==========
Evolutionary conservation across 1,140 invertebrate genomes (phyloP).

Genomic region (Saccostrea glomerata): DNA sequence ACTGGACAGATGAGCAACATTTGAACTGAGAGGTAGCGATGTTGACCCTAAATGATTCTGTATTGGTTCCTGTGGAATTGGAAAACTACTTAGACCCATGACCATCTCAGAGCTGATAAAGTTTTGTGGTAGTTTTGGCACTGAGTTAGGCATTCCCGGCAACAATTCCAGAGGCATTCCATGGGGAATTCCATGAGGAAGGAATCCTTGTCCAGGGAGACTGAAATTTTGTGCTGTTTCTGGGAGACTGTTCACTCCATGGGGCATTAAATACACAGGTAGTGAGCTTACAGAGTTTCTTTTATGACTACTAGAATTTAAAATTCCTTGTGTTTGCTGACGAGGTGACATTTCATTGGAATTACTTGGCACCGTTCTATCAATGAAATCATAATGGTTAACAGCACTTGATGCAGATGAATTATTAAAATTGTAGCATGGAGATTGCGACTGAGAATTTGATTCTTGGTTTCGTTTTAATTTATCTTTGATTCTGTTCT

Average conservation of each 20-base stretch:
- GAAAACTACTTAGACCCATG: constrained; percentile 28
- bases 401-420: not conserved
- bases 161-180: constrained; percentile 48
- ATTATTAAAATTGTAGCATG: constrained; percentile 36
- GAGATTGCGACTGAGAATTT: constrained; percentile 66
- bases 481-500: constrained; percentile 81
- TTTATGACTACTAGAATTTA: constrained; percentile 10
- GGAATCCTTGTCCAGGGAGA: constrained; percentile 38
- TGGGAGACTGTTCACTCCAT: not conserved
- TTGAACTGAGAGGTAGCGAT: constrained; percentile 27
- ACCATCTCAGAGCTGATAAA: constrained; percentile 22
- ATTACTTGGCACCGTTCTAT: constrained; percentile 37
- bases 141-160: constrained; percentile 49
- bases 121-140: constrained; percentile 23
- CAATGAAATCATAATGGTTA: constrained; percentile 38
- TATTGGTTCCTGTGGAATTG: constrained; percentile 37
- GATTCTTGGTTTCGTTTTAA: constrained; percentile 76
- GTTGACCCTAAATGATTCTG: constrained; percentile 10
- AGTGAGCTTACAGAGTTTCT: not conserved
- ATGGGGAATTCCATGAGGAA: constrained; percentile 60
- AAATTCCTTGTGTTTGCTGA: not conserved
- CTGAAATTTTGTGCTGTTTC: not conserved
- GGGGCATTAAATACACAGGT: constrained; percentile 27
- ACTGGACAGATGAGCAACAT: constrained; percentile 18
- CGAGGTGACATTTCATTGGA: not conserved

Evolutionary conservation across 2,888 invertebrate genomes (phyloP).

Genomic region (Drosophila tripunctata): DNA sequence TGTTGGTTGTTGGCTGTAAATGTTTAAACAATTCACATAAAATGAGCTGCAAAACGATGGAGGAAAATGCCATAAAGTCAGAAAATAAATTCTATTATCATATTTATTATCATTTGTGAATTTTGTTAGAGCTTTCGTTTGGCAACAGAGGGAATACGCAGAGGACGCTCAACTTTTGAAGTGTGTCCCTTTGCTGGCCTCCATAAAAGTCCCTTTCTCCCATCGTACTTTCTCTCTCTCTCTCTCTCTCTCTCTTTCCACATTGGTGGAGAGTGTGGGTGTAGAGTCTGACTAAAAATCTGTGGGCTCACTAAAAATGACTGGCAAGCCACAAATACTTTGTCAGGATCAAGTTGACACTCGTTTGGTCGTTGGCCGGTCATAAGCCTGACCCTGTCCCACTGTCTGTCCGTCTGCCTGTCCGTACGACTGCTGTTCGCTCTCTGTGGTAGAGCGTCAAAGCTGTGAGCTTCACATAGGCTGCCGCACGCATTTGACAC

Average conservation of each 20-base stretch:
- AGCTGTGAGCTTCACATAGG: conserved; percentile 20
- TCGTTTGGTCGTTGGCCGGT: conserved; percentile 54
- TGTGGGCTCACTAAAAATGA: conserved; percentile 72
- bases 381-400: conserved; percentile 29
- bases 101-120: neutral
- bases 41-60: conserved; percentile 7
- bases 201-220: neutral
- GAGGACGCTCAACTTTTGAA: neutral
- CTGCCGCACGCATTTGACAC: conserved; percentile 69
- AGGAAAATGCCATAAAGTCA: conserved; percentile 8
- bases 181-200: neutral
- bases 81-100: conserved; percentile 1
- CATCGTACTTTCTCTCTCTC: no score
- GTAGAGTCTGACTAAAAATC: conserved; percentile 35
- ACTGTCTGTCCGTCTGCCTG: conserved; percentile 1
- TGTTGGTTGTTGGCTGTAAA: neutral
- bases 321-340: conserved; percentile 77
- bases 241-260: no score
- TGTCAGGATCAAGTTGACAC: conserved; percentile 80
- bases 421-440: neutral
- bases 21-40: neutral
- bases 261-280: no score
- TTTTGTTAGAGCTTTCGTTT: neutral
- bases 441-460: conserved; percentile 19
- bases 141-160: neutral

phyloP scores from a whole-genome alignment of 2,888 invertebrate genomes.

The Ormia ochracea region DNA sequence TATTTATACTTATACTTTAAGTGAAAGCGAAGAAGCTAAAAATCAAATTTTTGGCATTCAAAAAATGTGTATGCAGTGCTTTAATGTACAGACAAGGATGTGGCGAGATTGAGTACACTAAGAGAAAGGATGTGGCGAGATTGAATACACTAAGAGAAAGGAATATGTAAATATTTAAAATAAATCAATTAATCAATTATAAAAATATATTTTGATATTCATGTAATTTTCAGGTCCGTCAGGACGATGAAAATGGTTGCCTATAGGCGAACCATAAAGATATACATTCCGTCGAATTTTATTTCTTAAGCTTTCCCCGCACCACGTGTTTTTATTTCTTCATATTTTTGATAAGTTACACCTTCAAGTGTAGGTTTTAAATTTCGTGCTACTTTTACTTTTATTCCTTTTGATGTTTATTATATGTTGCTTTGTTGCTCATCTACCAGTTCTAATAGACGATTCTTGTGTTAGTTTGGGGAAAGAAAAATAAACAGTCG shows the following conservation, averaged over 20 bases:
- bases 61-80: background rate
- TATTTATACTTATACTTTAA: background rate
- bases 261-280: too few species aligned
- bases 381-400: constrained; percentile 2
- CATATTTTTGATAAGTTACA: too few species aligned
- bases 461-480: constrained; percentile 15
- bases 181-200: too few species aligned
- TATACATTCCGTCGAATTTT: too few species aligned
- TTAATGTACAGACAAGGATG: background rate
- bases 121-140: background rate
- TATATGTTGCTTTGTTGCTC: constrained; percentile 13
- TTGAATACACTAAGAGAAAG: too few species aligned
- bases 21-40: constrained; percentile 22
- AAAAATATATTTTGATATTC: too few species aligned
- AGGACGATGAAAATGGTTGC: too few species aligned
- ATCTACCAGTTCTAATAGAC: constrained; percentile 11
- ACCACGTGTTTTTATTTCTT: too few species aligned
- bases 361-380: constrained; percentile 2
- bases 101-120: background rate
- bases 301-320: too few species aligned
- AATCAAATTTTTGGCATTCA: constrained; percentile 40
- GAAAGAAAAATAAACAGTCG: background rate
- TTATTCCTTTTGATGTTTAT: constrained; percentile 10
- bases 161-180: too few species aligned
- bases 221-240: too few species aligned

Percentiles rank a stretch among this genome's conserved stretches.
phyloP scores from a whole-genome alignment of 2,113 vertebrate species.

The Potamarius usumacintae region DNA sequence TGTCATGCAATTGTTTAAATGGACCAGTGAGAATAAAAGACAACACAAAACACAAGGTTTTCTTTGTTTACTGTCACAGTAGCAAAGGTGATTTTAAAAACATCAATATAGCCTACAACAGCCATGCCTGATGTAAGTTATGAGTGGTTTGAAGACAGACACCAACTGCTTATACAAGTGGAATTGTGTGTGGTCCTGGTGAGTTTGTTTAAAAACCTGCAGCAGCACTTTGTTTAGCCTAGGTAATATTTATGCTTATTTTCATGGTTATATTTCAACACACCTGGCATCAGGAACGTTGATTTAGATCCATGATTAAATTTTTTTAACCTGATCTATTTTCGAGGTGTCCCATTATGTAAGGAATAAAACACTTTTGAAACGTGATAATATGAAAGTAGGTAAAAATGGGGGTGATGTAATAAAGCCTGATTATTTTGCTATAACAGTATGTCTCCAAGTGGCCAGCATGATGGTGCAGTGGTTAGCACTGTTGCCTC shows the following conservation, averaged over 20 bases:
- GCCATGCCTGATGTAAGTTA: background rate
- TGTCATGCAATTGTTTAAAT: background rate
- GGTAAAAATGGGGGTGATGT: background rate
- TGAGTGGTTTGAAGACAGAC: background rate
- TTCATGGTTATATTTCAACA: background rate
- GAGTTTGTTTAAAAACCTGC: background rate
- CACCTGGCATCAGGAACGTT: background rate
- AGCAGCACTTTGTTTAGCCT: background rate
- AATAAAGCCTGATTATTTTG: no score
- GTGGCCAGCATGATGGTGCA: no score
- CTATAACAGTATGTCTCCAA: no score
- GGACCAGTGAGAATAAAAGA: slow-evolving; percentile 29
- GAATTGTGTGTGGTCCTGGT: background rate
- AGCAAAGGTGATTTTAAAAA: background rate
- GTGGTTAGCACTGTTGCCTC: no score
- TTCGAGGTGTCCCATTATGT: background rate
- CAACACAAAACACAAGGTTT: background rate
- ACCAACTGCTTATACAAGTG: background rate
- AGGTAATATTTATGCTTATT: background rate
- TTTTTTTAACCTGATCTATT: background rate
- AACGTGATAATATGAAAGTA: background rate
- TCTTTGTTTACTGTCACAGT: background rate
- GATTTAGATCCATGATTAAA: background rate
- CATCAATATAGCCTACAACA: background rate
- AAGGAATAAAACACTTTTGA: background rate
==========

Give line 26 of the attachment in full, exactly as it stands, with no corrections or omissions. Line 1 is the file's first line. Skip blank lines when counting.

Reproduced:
- GGGGCATTAAATACACAGGT: constrained; percentile 27